The Next Hurrah discusses how information (and misinformation) is spread over the web, determined by tracking how a story about PETA and gay sheep circulated. A couple of interesting points are that he emphasizes that the way to persuade is to get out and make comments on other blogs—having a popular blog is not enough, I presume since the readers will typically be of a similar mindset, and you need to break through to people who might not be of like minds—and that MySpace and LiveJournal are important.
LiveJournal, I can see: I find interesting discussion going on in LJ, and the only thing weird about it is that it uses a somewhat different set of conventions (I also see DeviantArt pop up on the radar now and then, which uses its own conventions, too—but the emphasis on graphics means it’s a lot harder to index). But MySpace? I’ve tried, I really have, to see what there is in MySpace, but I always end up feeling like the assassin in Gibson’s Johnny Mnemonic who ends up feeling so stressed by radical culture shock that he throws himself off a rooftop. Content is always imbedded in such a tiny little box surrounded by aggressive advertising that I just can’t stomach it; even logging in hits you with an unobtrusive dialog box jostling next to a giant picture of women in suggestive poses or lingerie telling me they want me, just Click Here!!!. If that’s teen culture, it’s obsessed with sex, materialism, and flashy jangly noisy crap…oh, wait, maybe that is teen culture.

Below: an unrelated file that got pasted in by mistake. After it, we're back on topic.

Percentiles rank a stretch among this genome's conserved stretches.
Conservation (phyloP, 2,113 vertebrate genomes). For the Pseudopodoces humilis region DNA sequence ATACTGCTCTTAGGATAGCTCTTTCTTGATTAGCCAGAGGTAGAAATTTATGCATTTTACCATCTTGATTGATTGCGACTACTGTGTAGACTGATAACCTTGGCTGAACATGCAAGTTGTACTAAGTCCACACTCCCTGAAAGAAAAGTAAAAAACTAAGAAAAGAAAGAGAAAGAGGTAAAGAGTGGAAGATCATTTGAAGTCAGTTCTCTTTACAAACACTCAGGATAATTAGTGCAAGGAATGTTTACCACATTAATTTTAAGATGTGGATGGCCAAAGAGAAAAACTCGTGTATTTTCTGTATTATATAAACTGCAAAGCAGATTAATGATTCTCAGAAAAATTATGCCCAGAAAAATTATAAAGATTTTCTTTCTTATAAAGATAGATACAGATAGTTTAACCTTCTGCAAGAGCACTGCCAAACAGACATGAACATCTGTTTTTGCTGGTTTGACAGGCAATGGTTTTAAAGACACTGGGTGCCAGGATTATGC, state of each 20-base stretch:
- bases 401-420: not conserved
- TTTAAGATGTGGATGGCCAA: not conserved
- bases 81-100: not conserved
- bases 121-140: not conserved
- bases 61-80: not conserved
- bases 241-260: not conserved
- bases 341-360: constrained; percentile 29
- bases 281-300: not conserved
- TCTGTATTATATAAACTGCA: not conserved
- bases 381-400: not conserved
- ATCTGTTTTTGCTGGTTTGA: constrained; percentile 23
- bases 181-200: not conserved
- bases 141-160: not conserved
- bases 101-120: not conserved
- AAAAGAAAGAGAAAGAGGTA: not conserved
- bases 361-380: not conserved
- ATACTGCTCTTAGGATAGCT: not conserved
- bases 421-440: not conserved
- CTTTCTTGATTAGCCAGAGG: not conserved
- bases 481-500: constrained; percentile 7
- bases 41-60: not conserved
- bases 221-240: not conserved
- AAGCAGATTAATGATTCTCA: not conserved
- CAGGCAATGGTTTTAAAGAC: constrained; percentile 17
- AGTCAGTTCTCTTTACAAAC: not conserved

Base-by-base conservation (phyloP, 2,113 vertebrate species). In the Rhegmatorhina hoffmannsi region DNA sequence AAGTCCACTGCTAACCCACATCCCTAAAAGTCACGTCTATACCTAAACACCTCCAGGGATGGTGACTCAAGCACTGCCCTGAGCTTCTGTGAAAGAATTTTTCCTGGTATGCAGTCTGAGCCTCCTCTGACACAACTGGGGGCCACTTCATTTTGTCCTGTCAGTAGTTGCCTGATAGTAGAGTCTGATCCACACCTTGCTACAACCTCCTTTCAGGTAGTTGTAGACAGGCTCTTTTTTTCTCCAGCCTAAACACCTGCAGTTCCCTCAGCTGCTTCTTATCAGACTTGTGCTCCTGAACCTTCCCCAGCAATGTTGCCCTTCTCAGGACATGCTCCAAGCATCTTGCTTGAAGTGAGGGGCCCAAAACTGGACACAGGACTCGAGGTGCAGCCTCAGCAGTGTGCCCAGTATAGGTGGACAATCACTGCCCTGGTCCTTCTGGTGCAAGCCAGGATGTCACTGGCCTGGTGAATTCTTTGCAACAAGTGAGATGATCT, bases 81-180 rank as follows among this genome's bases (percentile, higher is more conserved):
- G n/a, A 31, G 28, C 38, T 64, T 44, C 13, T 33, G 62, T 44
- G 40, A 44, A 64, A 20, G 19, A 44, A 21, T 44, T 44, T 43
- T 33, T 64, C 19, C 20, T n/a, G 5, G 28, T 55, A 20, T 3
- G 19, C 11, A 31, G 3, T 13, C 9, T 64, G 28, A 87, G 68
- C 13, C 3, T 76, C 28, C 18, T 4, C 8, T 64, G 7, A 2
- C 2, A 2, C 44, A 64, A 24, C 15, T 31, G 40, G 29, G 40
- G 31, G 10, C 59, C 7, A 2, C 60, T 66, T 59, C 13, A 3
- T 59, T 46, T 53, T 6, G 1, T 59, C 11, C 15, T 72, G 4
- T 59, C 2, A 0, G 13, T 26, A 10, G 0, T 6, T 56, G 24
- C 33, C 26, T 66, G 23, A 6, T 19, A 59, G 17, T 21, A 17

Anyway, here’s the conclusion:
I suggest this paradigm — first, writing a careful debunking that addresses the factual problems without debating a policy position; second, blogsearching references to the lie and linking back to your post; and third, paying special attention to the huge social networking sites where information spreads rapidly — is one that should be applied to any smears we see leading up to this election, or any time. Sites like TNH, dailykos, and others are great for debating among ourselves and trying out policy arguments and refining our thinking, but if you want to change minds you have to go seek out people who think differently — and argue the facts, not the worldview.
Which is all well and good, but sometimes the facts are the worldview. Try bringing up the evidence for geology with a Young Earth Creationist, for instance, and boom, the shutters come down, and you will get damned as someone pushing moral bankruptcy on children if you so much as mention isotopes. There’s a significant subset of social issues where I think TNH’s proposal is going to work well, though.